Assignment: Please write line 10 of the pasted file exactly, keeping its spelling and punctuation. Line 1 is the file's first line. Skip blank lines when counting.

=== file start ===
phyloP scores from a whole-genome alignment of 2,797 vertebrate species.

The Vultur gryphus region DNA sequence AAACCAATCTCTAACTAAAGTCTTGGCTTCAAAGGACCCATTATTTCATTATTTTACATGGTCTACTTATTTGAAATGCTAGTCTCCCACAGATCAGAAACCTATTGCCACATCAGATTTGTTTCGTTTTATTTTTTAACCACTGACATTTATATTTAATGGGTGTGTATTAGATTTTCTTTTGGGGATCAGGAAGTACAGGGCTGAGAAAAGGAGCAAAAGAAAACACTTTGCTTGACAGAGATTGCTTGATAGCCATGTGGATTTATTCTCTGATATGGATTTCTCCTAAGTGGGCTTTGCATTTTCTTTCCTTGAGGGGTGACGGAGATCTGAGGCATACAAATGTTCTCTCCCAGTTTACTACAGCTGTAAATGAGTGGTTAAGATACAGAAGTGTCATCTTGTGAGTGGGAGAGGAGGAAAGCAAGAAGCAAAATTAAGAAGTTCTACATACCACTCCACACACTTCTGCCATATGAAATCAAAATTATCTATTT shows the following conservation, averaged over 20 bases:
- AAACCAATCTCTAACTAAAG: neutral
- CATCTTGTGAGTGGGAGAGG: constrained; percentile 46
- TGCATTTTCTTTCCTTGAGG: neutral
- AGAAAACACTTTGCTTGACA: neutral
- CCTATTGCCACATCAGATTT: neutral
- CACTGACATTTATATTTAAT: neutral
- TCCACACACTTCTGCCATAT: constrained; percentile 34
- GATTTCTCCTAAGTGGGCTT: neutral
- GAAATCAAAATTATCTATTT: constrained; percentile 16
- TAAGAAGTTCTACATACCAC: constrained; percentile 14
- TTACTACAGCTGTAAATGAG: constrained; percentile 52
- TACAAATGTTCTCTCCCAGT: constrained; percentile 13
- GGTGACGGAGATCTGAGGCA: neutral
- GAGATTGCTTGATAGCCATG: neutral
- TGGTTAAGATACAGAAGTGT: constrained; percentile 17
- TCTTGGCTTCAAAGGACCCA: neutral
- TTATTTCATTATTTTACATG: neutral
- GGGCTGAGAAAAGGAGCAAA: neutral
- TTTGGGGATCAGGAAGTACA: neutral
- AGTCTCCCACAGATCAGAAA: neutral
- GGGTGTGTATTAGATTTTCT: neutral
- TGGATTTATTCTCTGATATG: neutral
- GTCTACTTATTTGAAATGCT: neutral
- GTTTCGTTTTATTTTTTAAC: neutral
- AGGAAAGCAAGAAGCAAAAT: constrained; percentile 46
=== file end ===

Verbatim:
- GATTTCTCCTAAGTGGGCTT: neutral